The plays and poems of Shakspeare [according to the text of E. Malone] with notes and 170 illustr. from the plates in Boydell's ed., ed. by A.J. Valpy (Google eBook)

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1833
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Page 205 - What stronger breast-plate than a heart untainted ? Thrice is he arm'd, that hath his quarrel just ' ; And he but naked, though lock'd up in steel, Whose conscience with injustice is corrupted.
Page 202 - But, see, his face is black, and full of blood ; ' His eyeballs further out than when he lived, ' Staring full ghastly like a strangled man : ' His hair uprear'd, his nostrils stretch'd with struggling ; ' His hands abroad display'd, as one that grasp'd ' And tugg'd for life, and was by strength subdu'd.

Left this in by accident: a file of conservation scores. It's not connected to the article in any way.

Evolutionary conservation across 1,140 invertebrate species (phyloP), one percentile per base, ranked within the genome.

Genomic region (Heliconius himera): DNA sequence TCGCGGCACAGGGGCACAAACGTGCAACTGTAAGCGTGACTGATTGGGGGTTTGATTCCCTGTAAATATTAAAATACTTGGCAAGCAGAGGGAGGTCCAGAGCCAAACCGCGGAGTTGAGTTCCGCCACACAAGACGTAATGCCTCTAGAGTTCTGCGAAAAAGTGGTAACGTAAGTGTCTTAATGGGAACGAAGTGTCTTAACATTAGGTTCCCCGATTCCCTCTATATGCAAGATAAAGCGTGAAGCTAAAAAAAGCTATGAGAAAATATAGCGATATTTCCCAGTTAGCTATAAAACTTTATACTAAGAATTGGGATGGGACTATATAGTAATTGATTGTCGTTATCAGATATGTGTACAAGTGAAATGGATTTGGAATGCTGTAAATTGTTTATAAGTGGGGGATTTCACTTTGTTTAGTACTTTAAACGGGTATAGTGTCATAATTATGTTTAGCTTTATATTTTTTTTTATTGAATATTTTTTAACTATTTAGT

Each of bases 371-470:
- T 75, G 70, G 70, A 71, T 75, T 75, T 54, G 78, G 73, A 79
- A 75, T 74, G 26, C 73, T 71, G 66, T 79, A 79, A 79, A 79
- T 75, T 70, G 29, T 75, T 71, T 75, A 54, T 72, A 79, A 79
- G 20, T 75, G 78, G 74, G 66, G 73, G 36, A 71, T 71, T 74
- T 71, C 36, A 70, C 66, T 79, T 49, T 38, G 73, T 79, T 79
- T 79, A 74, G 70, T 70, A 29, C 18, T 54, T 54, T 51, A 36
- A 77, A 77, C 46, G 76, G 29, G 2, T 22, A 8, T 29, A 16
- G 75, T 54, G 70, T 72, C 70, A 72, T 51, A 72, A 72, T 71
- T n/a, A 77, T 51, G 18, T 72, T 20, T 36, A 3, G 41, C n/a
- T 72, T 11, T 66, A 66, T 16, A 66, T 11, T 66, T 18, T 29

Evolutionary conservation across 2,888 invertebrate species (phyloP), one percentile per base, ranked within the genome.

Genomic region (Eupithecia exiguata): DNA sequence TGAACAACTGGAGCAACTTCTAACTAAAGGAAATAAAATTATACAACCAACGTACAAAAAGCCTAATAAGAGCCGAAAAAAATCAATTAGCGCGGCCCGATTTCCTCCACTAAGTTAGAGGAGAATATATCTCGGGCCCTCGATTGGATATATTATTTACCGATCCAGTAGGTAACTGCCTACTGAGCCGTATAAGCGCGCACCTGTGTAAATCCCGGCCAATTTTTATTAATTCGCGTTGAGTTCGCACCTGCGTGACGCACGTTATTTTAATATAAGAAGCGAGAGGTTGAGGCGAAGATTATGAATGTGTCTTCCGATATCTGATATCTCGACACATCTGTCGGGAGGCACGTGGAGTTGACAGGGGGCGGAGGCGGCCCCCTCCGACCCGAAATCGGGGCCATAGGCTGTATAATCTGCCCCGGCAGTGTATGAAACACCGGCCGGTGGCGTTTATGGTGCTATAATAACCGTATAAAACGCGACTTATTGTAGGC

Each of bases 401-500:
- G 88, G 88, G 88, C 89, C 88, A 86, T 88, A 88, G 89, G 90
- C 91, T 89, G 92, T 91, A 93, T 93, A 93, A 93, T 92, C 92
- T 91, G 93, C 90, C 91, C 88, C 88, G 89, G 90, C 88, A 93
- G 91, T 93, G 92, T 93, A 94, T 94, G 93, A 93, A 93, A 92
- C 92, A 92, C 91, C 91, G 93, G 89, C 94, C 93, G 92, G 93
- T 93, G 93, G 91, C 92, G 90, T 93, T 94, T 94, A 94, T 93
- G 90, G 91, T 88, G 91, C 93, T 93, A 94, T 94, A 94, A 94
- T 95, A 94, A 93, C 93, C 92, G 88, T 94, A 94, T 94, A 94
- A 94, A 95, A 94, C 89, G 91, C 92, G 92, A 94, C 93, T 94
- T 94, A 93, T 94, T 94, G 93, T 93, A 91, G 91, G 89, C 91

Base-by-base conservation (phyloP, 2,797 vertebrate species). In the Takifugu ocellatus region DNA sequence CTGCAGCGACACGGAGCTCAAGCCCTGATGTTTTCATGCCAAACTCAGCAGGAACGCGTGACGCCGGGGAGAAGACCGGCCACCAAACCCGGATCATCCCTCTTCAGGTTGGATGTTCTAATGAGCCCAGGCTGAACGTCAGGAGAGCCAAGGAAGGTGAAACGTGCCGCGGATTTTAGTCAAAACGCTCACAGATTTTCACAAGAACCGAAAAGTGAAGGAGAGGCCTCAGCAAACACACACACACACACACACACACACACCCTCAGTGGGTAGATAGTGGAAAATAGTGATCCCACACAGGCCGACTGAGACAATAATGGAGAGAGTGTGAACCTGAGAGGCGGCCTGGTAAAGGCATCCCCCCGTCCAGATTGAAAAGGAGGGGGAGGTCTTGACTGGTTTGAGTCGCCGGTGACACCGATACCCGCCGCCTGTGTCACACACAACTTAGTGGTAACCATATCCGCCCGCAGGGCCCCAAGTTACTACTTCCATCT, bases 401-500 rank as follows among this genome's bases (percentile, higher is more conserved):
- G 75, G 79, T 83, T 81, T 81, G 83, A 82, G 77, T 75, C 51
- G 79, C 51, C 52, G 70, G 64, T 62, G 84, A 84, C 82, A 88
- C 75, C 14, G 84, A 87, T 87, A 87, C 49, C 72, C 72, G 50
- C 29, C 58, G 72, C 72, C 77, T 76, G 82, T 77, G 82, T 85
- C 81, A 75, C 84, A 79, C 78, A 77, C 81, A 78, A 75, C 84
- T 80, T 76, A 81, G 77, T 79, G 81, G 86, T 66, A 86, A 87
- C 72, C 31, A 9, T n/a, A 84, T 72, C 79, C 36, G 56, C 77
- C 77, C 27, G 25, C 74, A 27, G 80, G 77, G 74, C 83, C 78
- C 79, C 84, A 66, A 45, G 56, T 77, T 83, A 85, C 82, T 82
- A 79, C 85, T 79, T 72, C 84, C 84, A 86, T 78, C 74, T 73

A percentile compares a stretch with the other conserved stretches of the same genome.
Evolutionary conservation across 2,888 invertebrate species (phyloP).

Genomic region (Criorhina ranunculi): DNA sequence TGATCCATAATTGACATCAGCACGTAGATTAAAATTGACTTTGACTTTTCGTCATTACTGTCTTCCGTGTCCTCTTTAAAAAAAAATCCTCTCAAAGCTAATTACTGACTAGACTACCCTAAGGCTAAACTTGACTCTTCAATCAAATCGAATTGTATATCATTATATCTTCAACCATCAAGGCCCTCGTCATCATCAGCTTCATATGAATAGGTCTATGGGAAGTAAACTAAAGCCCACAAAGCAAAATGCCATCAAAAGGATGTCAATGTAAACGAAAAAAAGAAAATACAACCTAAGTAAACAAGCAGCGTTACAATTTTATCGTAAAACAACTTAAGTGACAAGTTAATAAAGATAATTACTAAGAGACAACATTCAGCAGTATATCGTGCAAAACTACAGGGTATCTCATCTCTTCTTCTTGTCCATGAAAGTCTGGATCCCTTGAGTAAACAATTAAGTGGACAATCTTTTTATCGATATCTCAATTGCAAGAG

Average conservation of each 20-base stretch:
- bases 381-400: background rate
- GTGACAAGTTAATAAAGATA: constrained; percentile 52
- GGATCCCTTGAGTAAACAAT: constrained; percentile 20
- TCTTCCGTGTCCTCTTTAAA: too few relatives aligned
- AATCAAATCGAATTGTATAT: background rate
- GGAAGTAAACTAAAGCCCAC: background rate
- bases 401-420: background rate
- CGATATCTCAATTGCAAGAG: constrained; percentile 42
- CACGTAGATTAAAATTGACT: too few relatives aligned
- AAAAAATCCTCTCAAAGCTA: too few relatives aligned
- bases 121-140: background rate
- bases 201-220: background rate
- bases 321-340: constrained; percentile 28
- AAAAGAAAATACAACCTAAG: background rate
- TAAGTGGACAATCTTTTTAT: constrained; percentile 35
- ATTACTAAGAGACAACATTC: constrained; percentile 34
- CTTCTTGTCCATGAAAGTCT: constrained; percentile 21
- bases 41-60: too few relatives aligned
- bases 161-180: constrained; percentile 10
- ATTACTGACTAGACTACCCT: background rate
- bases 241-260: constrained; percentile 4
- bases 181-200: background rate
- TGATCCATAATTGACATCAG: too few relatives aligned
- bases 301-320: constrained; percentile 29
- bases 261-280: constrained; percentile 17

Page 20 - Glory is like a circle in the water, Which never ceaseth to enlarge itself, Till, by broad spreading, it disperse to nought.
Page 224 - Be brave then ; for your captain is brave, and vows reformation. There shall be in England seven half-penny loaves sold for a penny : the three-hooped pot shall have ten hoops ; and I will make it felony, to drink small beer.

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